There are many different types of 3D scanning technologies and processes, but they can generally be grouped into one of three categories: photogrammetry, structured light, and volumetric.
Each of these techniques has unique properties that make it well-suited for specific 3D scanning services. The type you choose will depend on the volume of data you need to capture, the size or scope of your project, your budget, and other factors. Let’s take a closer look at each 3D capture approach and see which is best for your needs.
Photogrammetry uses a series of photographs taken from different angles to produce a 3D model. This may sound simple, but it is actually a highly accurate process.
The principle is similar to what happens when you take a selfie: you capture an image of yourself from one angle, and a computer uses the details in that one image to create a 3D model.
In the case of photogrammetry, the camera takes multiple images of the subject from different angles, and a computer uses those photos to create a 3D model. This is a very accurate approach, but it does have some limitations.
For starters, it requires that you have a large number of photographs of the subject taken from a variety of angles. And you have to be able to get a clear view of the subject from every angle: you can’t hide behind it or get too close.
It also requires a high-quality camera that’s capable of capturing a lot of detail. You can’t use a camera phone; you’ll get too much distortion in the photo. A DSLR or high-end camera with a zoom lens is ideal.
This approach works by projecting a pattern of light onto the subject, which then gets picked up by an array of cameras. A computer uses that information to determine the relative position of each part of the subject.
This can be effective for creating models of large objects, such as buildings or sculptures. Structured light scanning is frequently used for industrial scanning applications, such as high-end engineering and architectural visualizations, for reverse engineering and inspection purposes, and for the digitization of large objects.
Volumetric scanning, also known as structured light scanning, is a type of laser scanning. It is used to create high-resolution 3D scans of objects or scenes with the help of a volumetric scanner.
Unlike photogrammetry, which creates a model based on the visible surface of the object, volumetric scanning creates a 3D model based on the full extent of the object, including any hidden internal parts.
This scanning approach is ideal for scanning objects with hidden or internal details, such as an engine or medical equipment. It is also a good choice if you have a large object to capture.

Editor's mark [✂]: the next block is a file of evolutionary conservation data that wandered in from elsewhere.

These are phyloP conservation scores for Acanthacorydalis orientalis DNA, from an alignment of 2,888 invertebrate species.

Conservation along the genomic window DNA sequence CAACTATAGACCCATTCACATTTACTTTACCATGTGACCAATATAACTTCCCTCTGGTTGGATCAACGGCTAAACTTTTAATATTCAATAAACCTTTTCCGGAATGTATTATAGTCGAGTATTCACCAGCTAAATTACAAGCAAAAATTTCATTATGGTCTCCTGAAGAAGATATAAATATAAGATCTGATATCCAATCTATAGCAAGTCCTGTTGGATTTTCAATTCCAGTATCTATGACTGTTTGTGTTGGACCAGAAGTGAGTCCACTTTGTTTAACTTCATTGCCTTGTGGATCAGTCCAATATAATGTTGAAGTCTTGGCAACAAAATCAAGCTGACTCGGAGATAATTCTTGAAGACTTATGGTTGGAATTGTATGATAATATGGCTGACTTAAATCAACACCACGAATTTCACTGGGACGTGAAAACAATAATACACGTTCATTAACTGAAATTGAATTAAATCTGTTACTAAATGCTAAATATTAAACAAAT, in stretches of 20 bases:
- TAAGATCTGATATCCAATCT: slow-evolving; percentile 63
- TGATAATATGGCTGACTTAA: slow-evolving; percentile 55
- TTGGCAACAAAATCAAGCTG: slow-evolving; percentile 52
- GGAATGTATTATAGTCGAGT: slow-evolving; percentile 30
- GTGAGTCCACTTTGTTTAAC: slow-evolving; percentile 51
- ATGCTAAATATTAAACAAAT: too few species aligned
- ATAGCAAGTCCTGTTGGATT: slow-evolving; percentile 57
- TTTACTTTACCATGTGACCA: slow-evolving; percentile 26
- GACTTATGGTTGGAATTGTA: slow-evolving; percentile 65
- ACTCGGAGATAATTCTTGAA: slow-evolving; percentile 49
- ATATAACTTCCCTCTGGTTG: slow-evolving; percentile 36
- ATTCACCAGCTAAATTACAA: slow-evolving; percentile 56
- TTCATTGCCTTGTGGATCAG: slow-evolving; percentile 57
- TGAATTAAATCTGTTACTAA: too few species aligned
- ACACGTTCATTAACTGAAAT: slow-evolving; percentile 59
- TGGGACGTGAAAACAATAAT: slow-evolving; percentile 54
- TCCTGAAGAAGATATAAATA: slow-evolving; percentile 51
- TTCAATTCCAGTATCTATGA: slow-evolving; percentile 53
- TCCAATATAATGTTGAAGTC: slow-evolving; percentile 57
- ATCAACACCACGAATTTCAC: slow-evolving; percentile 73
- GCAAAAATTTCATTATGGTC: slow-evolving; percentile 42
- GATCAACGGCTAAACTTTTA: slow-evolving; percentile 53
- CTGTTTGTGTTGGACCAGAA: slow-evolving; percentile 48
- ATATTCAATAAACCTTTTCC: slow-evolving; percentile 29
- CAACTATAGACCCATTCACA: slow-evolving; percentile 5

3D Printing in Relation to a Volumetric Scanner
With 3D printing, the goal is not just to create a 3D model; you also want to do it in such a way that the model can be printed in 3D.
For example, if your goal is to create a miniature model of a car, you want the model to be detailed and look just as good as if it had been created using a full-scale scanner.
Volumetric scanning is the best approach for this. It will provide a high-resolution 3D model that is ready to print.
Point Cloud Based Scanning
Using a laser scanner, you can capture a large volume of data that can be used to create a point cloud. You can then use software to assemble and transform the point cloud into a high-quality 3D model.
This process is particularly useful for indoor environments, and it is well-suited for scanning large objects, such as buildings and stadiums, or scanning objects with hidden or internal details.
To recap, the key points to keep in mind when choosing your 3D scanning services are as follows:
– Photogrammetry works best for scanning objects that are large or small, in full sunlight, indoors, and in any weather condition.
– Structured light works best for scanning large, stationary objects.
– Volumetric scanning works best for scanning large, stationary objects with hidden details.
– Point cloud scanning works best for scanning large volumes indoors.
Now, armed with this information, you’ll be able to make a more informed decision about which type of 3D scanning is best for your needs.